Guys and Dolls decided to make a musical out of the magical subject of compulsive gambling and — let’s face it — preserved some of the less savory aspects of 50s culture. But watching Marlon Brando sing “Luck Be a Lady” is all kinds of awesome, and who if not Frank Sinatra should play the definitive Nathan Detroit? The film opened 60 years ago today in 1957.
Finally, there’s Fiddler on the Roof, an ambitious and uniformly admirable adaptation of the famous stage play. Director Norman Jewison stuck to the basics — letting the marvelous songs and fine performances speak for themselves — and while it was a crime to keep Zero Mostel from the part he was born to play, Topol makes a perfectly serviceable fill-in as the Jewish dairy farmer dealing with life in a changing world. The film also won three Oscars, including the first of many for composer John Williams. It opened today in 1971.
For obvious reasons, few films of note have actually opened on Halloween. Competition from trick-or-treaters, parties and similar celebrations means that theaters are usually empty, with the occasional exception of some quickie horror movie hoping to cash in on the zeitgeist.
The two exceptions both fall into the realm of the very, very weird. The first, Whatever Happened to Baby Jane?, united Bette Davis and Joan Crawford in a pairing that… well, if you haven’t seen it, nothing can quite prepare you for the exercise in camptastic macabre that follows. It opened 45 years ago today in 1962.
If that isn’t strange enough for you, then Brian De Palma has your back with Phantom of the Paradise, a rock opera loosely based on The Phntom of the Opera about at talented musician transformed into a monster by an evil record executive. It’s, um, out there, and if you’re looking for something different this Halloween, you definitely owe it to yourself to check it out. It opened today in 1974.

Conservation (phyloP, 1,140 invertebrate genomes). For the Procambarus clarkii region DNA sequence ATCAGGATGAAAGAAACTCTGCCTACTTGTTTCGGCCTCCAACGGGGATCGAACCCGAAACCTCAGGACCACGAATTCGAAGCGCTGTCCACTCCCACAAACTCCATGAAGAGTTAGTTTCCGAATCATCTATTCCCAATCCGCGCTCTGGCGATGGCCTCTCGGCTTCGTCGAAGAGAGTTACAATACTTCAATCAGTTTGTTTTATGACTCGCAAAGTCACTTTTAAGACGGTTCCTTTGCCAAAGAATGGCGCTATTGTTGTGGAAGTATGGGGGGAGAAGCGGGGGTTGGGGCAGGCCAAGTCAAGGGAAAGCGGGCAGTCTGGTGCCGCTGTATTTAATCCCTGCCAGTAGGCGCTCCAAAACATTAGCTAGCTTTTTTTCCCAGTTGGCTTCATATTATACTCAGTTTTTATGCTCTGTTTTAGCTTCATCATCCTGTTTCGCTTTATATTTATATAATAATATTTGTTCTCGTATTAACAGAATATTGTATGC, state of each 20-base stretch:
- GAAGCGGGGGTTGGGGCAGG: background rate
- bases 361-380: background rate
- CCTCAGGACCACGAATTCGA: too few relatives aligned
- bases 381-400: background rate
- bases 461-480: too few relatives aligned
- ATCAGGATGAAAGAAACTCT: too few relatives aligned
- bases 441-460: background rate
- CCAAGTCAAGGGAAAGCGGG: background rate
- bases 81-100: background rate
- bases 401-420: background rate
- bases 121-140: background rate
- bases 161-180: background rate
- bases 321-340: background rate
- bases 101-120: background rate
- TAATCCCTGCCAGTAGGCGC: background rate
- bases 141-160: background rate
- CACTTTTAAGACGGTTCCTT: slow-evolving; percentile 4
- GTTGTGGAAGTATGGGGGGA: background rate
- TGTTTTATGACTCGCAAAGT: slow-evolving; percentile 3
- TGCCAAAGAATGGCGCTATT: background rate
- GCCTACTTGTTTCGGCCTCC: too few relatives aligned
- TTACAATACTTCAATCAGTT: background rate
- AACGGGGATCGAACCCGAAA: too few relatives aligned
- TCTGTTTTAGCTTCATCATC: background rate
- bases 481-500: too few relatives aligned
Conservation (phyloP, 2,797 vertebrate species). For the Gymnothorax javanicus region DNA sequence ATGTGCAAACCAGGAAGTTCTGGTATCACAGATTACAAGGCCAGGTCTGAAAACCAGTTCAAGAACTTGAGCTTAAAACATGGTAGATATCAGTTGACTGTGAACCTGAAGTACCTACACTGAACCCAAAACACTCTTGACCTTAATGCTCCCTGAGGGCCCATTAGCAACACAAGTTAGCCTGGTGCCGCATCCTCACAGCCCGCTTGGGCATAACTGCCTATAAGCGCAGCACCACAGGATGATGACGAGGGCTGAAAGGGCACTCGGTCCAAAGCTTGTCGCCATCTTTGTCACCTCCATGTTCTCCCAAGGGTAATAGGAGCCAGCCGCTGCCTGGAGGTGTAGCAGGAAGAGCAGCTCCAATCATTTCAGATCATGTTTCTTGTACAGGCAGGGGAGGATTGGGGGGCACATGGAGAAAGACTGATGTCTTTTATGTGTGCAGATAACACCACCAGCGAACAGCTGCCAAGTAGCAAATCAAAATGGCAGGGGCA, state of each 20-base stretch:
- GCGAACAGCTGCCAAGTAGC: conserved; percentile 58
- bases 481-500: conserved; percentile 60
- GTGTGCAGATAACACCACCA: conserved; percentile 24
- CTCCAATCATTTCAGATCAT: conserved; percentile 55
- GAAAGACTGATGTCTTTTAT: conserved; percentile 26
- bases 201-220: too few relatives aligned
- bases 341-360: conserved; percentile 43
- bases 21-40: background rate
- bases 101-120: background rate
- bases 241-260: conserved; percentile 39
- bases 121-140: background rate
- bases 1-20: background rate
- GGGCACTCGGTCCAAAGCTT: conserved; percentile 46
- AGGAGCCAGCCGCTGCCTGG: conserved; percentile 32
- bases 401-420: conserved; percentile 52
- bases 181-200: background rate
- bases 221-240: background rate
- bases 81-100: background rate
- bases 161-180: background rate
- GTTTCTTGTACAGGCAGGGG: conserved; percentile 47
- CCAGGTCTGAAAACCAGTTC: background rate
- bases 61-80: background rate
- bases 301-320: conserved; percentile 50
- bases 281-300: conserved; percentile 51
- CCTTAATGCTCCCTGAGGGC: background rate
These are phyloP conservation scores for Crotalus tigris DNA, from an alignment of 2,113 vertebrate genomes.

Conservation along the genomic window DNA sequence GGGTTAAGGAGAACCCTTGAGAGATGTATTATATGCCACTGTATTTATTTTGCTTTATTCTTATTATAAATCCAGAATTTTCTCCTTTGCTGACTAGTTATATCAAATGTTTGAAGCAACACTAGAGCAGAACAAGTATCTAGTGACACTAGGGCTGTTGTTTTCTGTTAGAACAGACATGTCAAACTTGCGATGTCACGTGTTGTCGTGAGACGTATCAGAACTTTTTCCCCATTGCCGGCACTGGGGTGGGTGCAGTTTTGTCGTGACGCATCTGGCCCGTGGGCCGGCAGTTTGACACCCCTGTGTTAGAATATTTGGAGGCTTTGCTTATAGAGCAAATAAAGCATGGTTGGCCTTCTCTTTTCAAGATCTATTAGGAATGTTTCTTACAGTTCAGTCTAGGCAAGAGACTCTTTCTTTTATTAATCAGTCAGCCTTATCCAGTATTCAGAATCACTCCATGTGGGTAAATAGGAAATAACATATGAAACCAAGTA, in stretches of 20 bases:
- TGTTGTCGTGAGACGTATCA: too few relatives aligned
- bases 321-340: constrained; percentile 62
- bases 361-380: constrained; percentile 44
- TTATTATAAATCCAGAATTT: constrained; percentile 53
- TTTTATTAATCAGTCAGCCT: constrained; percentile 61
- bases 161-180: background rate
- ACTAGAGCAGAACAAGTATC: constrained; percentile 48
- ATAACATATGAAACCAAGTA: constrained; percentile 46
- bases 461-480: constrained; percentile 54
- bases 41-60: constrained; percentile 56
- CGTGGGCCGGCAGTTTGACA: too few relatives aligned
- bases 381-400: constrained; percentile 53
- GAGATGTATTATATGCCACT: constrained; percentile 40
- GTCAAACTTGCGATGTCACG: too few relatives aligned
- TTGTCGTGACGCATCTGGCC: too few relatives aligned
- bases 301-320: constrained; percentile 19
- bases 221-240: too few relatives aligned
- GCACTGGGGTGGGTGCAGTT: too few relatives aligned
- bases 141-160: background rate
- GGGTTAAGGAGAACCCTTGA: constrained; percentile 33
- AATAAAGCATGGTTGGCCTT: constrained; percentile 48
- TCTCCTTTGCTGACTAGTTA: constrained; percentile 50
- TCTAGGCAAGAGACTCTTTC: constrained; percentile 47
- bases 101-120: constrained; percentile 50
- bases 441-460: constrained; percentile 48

I’ll close today just by thanking everyone for continuing to read, and I wish you all a Happy Halloween!
For those of you afraid that the Earth will soon become a blasted hellscape and want to take steps to preserve all plant life for future generations, Douglas Trumbull made a really good guidebook for you. It was called Silent Running and it opened today in 1972.
There is something about sticking an outlaw on a train, and while 3:10 to Yuma kind of wrote the book on it, director Tom Gries did all right with Breakheart Pass, a decent little Charles Bronson flick that opened today in 1975. Jerry Goldsmith composed a great score, which helps a lot.
If Charles Bronson isn’t your thing, may we suggest The Little Princess? The Shirley Temple version? It’s got Cesar Romero! No? Your loss. It opened today in 1939.
Finally, we would be remiss without noting any lugubrious overblown Brian De Palma film which creeps onto the radar. In this case, it’s The Fury: a bit of sturm und drang featuring Kirk Douglas in pursuit of psychics the CIA is turning into weapons. Or something. It opened today in 1978. Wait for Scanners. It’s better.